it('clicks the link "type"', function() {


Step 4: Make an assertion

Let’s make an assertion about something on the new page we clicked into. Perhaps we’d like to make sure the new URL is the expected URL. We can do that by looking up the URL and chaining an assertion to it with .should().

Here’s what that looks like:

describe('My First Test', function() {
  it('clicking "type" navigates to a new url', function() {


    // Should be on a new URL which includes '/commands/actions'
    cy.url().should('include', '/commands/actions')

Adding more commands and assertions

We are not limited to a single interaction and assertion in a given test. In fact, many interactions in an application may require multiple steps and are likely to change your application state in more than one way.

We can continue the interactions and assertions in this test by adding another chain to interact with and verify the behavior of elements on this new page.

We can use cy.get() to select an element based on a CSS class. Then we can use the .type() command to enter text into the selected input. Finally, we can verify that the value of the input reflects the text that was typed with another .should().

describe('My First Test', function() {
  it('Gets, types and asserts', function() {


    // Should be on a new URL which includes '/commands/actions'
    cy.url().should('include', '/commands/actions')

    // Get an input, type into it and verify that the value has been updated
      .should('have.value', '')

And there you have it: a short test in Cypress that visits a page, finds and clicks a link, verifies the URL and then verifies the behavior of an element on the new page. If we read it out loud, it might sound like:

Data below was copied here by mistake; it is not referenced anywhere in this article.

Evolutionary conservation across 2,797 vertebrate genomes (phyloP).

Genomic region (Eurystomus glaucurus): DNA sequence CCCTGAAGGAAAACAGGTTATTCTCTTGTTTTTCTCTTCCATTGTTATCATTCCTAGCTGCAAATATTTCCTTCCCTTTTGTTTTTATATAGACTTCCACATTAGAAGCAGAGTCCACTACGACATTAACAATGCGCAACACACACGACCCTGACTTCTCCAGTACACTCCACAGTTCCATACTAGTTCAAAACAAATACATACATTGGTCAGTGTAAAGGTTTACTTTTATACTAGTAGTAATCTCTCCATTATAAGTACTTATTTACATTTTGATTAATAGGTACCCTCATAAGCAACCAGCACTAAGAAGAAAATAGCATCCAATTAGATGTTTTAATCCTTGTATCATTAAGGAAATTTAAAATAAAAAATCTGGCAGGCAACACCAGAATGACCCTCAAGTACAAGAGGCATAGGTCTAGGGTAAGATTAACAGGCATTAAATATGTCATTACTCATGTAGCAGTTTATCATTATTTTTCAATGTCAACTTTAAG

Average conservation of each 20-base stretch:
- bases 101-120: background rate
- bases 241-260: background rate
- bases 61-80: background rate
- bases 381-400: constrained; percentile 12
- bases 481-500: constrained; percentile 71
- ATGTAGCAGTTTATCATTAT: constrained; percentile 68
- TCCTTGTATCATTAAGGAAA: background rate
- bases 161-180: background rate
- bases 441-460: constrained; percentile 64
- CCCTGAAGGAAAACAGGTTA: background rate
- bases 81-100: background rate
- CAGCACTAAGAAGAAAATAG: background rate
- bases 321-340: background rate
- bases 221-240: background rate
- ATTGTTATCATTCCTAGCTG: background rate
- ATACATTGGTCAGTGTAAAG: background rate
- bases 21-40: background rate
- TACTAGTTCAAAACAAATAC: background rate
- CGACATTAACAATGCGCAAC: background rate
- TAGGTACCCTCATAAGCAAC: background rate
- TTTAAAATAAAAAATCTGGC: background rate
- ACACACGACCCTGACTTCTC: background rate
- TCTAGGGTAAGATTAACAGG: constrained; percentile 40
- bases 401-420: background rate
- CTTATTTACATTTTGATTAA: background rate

1. Visit:
2. Find the element with content: type
3. Click on it
4. Get the URL
5. Assert it includes: /commands/actions
6. Get the input with the .actions-email class
7. Type into the input
8. Assert the input reflects the new value

Or in the Given, When, Then syntax:
1. Given a user visits
2. When they click the link labeled type
3. And they type ““ into the .actions-email input
4. Then the URL should include /commands/actions
5. And the .actions-email input has ““ as its value

Page Transitions

Worth noting is that this test transitioned across two different pages.
1. The initial cy.visit()
2. The .click() to a new page

Cypress automatically detects things like a page transition event and will automatically halt running commands until the next page has finished loading. Had the next page not finished its loading phase, Cypress would have ended the test and presented an error.

Under the hood - this means you don’t have to worry about commands accidentally running against a stale page, nor do you have to worry about running commands against a partially loaded page.

We mentioned previously that Cypress waited 4 seconds before timing out finding a DOM element - but in this case, when Cypress detects a page transition event it automatically increases the timeout to 60 seconds for the single PAGE LOAD event. In other words, based on the commands and the events happening, Cypress automatically alters its expected timeouts to match web application behavior.

In addition to having a helpful UI, there are also special commands dedicated to the task of debugging.
For instance there is:
• cy.pause()
• cy.debug()